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Seated Buddha Amitabha (Japanese: Amida)

Seated Buddha Amitabha (Japanese: Amida).

Seated Buddha Amitabha (Japanese: Amida). Japan. Heian period (794–1185). Lacquer and gold on wood. The Avery Brundage Collection, B60S10+.

Seated Buddha Amitabha (detail; B60S10+).

Seated Buddha Amitabha (Japanese: Amida). Japan. Heian period (794–1185). Lacquer and gold on wood. The Avery Brundage Collection, B60S10+.

Seated Buddha Amitabha (Japanese: Amida).
Seated Buddha Amitabha (detail; B60S10+).
English

Who is depicted in this sculpture? What is he doing?
Buddhism is a religion based on the teachings of a historical figure known as the Buddha Shakyamuni, who lived about 2,500 years ago. In some schools of Buddhism the Buddha Shakyamuni is thought of as one buddha among many, each inhabiting a different era or part of the universe. This sculpture shows Amitabha, identified as the Buddha of the Western Paradise. Amitabha is shown seated in deep concentration with half-closed eyes and hands held together at the lap in the gesture of meditation. He wears a simple monk’s robe, draped over the shoulders, leaving the flesh of his chest and the lower part of one arm exposed. His hair arrangement, typical for Amitabha, is composed of hundreds of curls, and raised at the top in a cranial bulge that is one of the marks of the Buddha’s supernatural powers.

During the eleventh and twelfth centuries, images of Amitabha were created in large numbers as a result of the popularity of a Buddhist sect known as Pure Land. The teachings of this sect emphasized the horrors of Buddhist hells and celebrated the glories of Amitabha’s Western Paradise, also known as the Pure Land. Pure Land adherents believed that if they uttered Amitabha’s name sincerely, they would achieve salvation, and be escorted to his glorious paradise after death by a retinue of gods.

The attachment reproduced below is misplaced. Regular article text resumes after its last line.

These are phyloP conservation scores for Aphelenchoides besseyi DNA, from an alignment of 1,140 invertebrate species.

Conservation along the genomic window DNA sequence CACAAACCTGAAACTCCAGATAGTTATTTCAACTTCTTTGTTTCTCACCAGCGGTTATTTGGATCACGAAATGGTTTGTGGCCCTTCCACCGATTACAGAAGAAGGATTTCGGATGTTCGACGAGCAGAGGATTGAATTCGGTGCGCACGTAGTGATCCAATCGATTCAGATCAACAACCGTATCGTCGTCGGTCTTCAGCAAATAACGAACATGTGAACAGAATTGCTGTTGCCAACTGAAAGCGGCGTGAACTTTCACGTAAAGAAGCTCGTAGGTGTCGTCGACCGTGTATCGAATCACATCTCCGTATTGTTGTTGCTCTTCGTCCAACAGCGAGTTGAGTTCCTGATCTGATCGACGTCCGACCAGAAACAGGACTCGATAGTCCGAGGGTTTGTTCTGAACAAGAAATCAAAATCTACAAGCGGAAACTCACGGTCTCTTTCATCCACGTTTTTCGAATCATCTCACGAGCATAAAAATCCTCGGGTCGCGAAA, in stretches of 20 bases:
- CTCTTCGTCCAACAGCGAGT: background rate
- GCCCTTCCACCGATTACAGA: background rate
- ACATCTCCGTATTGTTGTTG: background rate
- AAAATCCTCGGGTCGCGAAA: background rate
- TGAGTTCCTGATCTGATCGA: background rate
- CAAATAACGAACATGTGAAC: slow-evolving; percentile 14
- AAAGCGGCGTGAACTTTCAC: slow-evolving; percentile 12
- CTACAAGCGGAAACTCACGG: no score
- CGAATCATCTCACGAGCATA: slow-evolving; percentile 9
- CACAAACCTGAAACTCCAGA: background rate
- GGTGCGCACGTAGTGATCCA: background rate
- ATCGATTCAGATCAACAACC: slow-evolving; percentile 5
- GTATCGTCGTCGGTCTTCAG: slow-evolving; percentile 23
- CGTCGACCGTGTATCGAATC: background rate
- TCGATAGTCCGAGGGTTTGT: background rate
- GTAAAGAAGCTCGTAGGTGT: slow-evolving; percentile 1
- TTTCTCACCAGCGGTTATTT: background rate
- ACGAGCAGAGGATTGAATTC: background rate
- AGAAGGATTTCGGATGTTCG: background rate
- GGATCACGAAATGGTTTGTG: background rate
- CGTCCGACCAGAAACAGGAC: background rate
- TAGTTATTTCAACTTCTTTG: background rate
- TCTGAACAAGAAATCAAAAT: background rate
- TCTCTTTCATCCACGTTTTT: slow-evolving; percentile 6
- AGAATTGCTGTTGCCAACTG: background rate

How was this object made?
The Amitabha is carved of wood and constructed using the “joined-wood” technique. In contrast to earlier wood sculpture carved from a single block, eleventh century sculptors developed this new technique to produce large, lightweight images. Artisans made images like this one by shaping and hollowing separate, smaller blocks of wood, then assembling the parts into one large sculpture.

There were several advantages to this technique: the finished sculpture was less likely to split because the wood core had been removed; the use of small pieces of wood required only a third of the wood needed for single-block construction; and the work could be divided into specialized steps each done by different groups of workers, a process somewhat akin to a factory assembly line. After completion, the figure was coated with lacquer and then gilded.

Why was this figure important to the samurai?
During the Kamakura period (1185–1333), proselytizing, mendicant monks spread the teachings of Pure Land Buddhism throughout Japan. Along with many commoners, warriors turned to faith in Amitabha as an expedient means of ensuring salvation. Although large-scale images like this one would not have been available on the battlefield, prayer strips inscribed with the name of Amitabha were distributed as portable reminders of his power, allaying the fears of many soldiers in combat. Pure Land monks are known to have attended warriors on the battlefield, encouraging prayer and witnessing the proper conduct of their death.

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